Saturday, February 23, 2013

25+ Fans Injured At The NASCAR Nationwide Series Daytona Race

The NASCAR Nationwide race from Daytona International Speedway was like the classic restrictor plate races used to be, with tight drafting packs, lots of lead changes and Tony Stewart winning the race.  But not without a misstep of an accident that not only involved the sport's participants, but also involved up to 28 fans from the front stretch stands at the track.

The pack was coming around the final corner, all closely knit together, one then the other trying to take advantage of the clean air and push draft between contenders.  Then Regan Smith made a blocking move on Brad Keselowski, sending Smith spinning,  Then the slowed car of Keselowski got pushed around spun into the outside wall.  Brad's car collected a few others, including Kyle Larson's car.  Kyle's car caught air and flew into the catch fence.  His motor and wheels torn off the car.  The catch fence caught the motor and one wheel, while the other wheel cleared the fence and per an "agent" of NB&P being in the stands above the scene, Leon reported that

"The motor and front end was just inside the breached gate in the catch fence. However, shrapnel exploded from the shredding of the front end and went everywhere!!"

Videos started hitting the web, but NASCAR was blocking them, to protect the victims and their families.  I watched one video taken from a few seats away from where the tire landed up in the stands.  The fans around that tire cleared a space and started to frantically wave for medical assistance, pointing to the space the tire landed on.

What race coverage videos we saw were of the actual incident from the ESPN coverage, and it was scary-ugly.  Drivers and fans alike were worried sick.  Tony Stewart's victory circle moment was somber, subdued and more worried for the fans than anything else.  As were all the drivers in their post-race interviews.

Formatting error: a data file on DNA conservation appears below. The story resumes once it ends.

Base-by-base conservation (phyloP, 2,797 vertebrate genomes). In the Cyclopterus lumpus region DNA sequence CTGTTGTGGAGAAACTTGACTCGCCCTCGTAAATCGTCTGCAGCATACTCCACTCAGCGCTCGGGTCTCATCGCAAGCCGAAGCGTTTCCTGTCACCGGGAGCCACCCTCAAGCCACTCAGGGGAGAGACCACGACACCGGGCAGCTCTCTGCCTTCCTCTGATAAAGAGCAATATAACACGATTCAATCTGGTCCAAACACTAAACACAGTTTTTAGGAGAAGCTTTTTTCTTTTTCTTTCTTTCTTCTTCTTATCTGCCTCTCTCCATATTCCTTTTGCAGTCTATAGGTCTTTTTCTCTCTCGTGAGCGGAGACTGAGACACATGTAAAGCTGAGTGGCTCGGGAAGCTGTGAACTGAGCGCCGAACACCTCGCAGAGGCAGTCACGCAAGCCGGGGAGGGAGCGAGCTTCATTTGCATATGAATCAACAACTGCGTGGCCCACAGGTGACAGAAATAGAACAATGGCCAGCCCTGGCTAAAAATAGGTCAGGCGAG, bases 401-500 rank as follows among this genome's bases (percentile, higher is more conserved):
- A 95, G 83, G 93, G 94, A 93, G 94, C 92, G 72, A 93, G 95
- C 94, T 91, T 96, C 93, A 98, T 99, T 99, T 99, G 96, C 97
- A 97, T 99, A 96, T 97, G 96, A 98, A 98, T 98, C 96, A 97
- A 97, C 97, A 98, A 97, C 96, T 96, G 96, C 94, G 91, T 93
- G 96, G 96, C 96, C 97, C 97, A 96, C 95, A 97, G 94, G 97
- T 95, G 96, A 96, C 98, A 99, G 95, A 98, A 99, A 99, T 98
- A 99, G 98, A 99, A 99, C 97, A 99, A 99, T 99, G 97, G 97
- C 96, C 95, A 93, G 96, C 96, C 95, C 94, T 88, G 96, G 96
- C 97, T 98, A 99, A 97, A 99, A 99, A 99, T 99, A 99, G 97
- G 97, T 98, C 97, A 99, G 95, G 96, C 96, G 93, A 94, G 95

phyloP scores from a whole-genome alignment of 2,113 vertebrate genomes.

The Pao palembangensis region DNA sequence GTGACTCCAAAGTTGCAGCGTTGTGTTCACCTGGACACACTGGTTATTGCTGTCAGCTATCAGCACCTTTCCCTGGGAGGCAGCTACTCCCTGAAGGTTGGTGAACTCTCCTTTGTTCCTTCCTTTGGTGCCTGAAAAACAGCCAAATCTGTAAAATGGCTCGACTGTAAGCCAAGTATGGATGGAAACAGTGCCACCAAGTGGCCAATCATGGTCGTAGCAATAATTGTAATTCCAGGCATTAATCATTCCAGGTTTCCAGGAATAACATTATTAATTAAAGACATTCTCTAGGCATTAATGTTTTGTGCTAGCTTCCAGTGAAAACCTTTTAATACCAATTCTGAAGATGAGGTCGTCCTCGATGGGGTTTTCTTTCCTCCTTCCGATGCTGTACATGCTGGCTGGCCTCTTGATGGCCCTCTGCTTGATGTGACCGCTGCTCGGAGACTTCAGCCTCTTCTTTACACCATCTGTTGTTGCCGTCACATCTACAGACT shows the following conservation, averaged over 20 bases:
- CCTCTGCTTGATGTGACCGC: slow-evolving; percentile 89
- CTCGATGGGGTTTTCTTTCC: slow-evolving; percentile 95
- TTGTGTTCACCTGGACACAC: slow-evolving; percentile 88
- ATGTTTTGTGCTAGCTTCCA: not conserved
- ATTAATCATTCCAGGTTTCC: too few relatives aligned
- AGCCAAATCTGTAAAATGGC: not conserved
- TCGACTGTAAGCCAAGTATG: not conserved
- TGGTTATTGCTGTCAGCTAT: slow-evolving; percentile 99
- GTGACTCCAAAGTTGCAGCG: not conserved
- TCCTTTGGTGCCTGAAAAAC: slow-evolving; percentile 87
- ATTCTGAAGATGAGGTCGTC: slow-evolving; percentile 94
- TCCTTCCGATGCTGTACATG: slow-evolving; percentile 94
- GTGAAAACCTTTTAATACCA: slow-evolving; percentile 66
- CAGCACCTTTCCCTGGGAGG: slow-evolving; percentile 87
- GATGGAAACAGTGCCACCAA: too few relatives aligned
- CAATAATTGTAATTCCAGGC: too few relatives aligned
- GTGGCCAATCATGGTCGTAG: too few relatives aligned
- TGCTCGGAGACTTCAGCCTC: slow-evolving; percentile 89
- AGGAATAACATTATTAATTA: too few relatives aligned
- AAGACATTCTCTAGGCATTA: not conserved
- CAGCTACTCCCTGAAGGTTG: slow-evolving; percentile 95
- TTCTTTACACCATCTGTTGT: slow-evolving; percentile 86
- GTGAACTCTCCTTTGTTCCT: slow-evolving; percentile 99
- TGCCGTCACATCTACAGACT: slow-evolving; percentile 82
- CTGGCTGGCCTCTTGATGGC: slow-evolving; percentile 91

From that point on, almost all my news was via Twitter as media and fans started reporting what was being observed at the track.  The first reports started out with

"TV says someone going to hospital, NASCAR says "not that we've been told.""

Then Twitter had reports of multiple sirens being heard.  The numbers started to show up as to how many fans could be potentially injured.  Of course nothing that early was correct. Then the reports evolved from siren sounds to injured fans being taken away on backboards.   The tweets then evolved into news of helicopters landing on pit road.  Regardless of what was flying around on Twitter, there was a core of consistency as to a few critical injuries, and the numbers were being reported as 12 to 14 injured.

It wasn't until the official press conference held by NASCAR that 14 fans were treated on sight, and 14 were sent off site to different hospitals.  Per a Yahoo news piece,  there were 2 critical injuries,

"One of the critically injured fans suffered a "life-threatening" head injury and the other is a child according to a spokesman at Halifax Medical Center."

The latest bit of information was collected by The Frontstretch (My old haunt) was that 33 fans were hurt.


NASCAR takes the utmost level of safety precautions when and where they can.  And yet, things like this happen.  And no matter what measures they try to effect, there will always be an outlier of an event that happens.  In this case, the car hitting the catch fence, hit it at the junction of the fence where an access gate exists, and the extra beams shaping the gateway seemed to have an adverse effect on the intent of the fence.

But who knew?  You can plan for what has happened to keep it from happening again, and then there's all the potential scenarios you can spend all day long trying to prepare for.  NASCAR said they will study the event and will decide what they need to do.



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